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25
May 2023

EU Approval of Alumetal Deal underlines Importance of Green Transition

Competition lawyers have said the European Commission’s decision to unconditionally approve Norsk Hydro’s €232 million acquisition of Alumetal after an in-depth review suggests the agency is anxious about deals affecting the bloc’s green transition.

The enforcer said in a statement yesterday that it has closed its seven-month Phase II probe into the acquisition after finding that the deal does not raise competition concerns.

Hydro and Alumetal produce aluminium foundry alloys, which are mainly used in the automotive industry to create vehicle parts. Alumetal makes these alloys from recycled materials, while Hydro relies on renewable energy for their production.

Hydro first notified the agency of its intention to acquire Alumetal under the EU’s simplified merger procedure last May, but withdrew the filing and renotified under the normal procedure in September.

A month later, the EU launched an in-depth probe, warning that the deal could threaten competition in the market for green aluminium foundry alloys. The acquisition could reinforce Hydro’s position in the sector and eliminate a growing competitor that can bring cheaper, recycled aluminium products to the market, it said.

The enforcer dismissed these concerns, noting that the parties only have “moderate” market shares and are “not close competitors” in the foundry alloy sector, which is home to various alternative suppliers and “green players”.

In a statement, EU competition commissioner Margrethe Vestager said that eco-friendly aluminium is key to decarbonising the industrial process. The commission’s probe concluded the acquisition will not have a negative impact on the competitive landscape for green aluminium products, which will remain widely available to customers at competitive prices, she added.

Hydro said in a statement yesterday that its initial offer to purchase Alumetal expired during the commission’s investigation, but it made a new offer last week and the company hopes to close the deal in July.

O’Melveny & Myers of counsel Christian Peeters, who was counsel to Hydro, said that this is “a good day for the good guys”, noting the firm has worked closely with the commission for 15 months to help it assess a previously unexplored sector.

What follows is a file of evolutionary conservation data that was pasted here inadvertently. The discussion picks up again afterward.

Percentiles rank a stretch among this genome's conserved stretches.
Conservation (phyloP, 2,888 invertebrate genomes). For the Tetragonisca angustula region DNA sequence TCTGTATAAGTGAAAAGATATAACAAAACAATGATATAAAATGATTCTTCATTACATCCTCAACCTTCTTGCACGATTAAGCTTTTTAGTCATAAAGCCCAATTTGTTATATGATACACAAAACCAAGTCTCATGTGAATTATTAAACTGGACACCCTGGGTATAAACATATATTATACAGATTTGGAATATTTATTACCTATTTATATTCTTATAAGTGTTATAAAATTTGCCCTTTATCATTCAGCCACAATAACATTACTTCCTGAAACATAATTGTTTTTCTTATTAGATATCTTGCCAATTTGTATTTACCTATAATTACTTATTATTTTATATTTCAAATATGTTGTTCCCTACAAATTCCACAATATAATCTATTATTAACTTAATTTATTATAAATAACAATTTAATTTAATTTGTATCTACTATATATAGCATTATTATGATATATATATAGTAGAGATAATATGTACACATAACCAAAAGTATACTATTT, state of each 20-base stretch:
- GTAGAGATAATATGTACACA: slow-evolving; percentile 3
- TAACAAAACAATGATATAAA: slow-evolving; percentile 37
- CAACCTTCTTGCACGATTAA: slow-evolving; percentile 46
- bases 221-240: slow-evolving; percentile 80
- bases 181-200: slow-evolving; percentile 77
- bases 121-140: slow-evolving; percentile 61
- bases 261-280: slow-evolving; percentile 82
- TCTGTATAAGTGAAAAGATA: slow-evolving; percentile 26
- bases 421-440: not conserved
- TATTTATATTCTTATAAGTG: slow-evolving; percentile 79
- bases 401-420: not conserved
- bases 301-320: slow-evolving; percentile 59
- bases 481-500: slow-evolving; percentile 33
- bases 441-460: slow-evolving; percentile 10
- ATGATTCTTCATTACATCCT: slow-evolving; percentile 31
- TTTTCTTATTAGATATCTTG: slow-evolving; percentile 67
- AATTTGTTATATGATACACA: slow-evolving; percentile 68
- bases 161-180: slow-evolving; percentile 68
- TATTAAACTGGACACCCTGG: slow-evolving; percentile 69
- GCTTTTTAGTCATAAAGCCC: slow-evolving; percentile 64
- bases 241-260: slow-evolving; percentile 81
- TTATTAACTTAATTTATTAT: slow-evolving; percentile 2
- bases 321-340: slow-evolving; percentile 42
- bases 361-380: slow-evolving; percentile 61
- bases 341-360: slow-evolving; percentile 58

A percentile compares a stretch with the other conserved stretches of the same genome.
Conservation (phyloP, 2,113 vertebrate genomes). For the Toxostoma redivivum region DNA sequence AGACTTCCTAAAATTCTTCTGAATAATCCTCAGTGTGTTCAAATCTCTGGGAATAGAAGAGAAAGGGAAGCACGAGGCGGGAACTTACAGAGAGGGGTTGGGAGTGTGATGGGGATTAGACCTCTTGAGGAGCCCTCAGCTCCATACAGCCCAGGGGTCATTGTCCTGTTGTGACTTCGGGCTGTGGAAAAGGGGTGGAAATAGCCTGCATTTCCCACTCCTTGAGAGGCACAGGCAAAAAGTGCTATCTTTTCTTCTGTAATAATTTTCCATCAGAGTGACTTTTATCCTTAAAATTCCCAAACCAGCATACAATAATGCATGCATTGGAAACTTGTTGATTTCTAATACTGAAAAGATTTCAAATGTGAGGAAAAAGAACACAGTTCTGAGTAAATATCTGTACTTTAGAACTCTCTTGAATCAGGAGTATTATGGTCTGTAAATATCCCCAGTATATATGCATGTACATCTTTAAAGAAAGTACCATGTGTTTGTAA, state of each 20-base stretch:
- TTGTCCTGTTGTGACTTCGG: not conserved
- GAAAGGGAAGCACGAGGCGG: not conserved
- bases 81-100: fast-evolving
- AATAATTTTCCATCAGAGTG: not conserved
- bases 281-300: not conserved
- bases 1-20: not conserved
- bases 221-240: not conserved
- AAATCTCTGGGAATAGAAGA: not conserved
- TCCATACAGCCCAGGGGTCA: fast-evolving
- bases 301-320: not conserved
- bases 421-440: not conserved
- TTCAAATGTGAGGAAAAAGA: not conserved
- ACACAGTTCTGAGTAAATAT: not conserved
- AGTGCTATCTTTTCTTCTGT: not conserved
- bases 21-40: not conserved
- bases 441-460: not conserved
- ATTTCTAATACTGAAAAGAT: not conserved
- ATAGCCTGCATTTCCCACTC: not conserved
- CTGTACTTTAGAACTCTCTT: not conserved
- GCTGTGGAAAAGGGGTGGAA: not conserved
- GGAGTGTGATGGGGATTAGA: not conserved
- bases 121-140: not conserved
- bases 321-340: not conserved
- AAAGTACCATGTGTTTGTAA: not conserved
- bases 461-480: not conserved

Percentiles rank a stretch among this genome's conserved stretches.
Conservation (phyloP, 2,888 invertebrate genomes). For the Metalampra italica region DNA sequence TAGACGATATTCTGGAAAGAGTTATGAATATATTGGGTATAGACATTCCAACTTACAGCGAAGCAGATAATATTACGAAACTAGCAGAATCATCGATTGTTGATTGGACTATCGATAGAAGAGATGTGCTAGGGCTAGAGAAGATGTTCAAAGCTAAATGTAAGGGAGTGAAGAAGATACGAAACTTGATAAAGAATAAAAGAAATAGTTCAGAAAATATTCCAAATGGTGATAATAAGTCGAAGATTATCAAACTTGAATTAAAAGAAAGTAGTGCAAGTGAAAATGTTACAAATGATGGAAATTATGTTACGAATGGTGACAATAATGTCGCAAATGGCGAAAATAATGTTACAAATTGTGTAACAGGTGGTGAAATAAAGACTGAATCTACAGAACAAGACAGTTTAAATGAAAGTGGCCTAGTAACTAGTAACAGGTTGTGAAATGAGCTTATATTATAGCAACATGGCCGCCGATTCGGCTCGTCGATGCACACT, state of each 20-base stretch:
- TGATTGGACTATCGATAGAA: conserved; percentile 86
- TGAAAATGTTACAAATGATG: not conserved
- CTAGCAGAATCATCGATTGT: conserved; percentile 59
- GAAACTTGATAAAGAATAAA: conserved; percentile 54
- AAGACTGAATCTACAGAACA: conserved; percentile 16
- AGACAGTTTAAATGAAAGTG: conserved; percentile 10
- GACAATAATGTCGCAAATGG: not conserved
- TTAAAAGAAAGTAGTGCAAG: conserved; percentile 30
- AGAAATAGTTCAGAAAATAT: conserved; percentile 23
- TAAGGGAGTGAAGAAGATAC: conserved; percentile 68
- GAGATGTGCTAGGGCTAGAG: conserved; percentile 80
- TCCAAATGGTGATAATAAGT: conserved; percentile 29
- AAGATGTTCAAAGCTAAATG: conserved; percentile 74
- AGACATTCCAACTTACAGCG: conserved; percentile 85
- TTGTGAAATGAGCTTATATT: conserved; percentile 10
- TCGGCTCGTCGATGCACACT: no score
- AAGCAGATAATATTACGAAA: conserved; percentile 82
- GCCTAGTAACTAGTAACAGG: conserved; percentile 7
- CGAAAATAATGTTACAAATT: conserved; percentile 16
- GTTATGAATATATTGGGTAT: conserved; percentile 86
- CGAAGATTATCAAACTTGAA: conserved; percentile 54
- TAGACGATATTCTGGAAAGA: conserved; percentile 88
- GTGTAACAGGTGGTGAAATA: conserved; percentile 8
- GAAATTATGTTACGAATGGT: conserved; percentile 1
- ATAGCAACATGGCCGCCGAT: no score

Omar Diaz at Bonelli Erede in Brussels said that the commission is likely to pay closer attention to deals affecting green supply chains, since enforcers are understandably on the watch for bottlenecks and gatekeepers that could slow down the decarbonisation of the economy.

James Webber, a partner at Shearman & Sterling in London, said that the “unusual” procedure has vindicated Norsk Hydro’s original view that the tie-up did not raise competition concerns, and perhaps reflects some bad luck on the commission’s part in obtaining relevant data.

The acquisition coincided with “acute commission anxiety” about access to materials for the green transition, Webber said.

Stéphane Dionnet, a partner at McDermott Will & Emery in Brussels, said it is reassuring that the initiation of an in-depth investigation does not necessarily lead to the adoption of a statement of objections.

This case shows that the in-depth investigation provides the necessary extra time for the parties and the commission to reach a successful outcome, he said.

Counsel to Alumetal

Penteris
Co-Head of Corporate/M&A and Partner Wojciech Fabrycki
Partner Tomasz Kudelski
Associate Aleksandra Rogalska
Head of Compliance Jeremiasz Kuśmierz

Counsel to Norsk Hydro

O’Melveny & Myers
Partner Riccardo Celli, Christian Peeters, Philippe Noguès, Rebecca Evans, Jéssica Nemeth and Katharina Weiss

Freshfields Bruckhaus Deringer
Partners Frank Montag and Andreas von Bonin in Brussels, Tuna Tanik, Reinout Leys, Ruzica Ciric and Hannah Bogaert

Full version by Alex Bagley originally published 05 May 2023 in Global Competition Review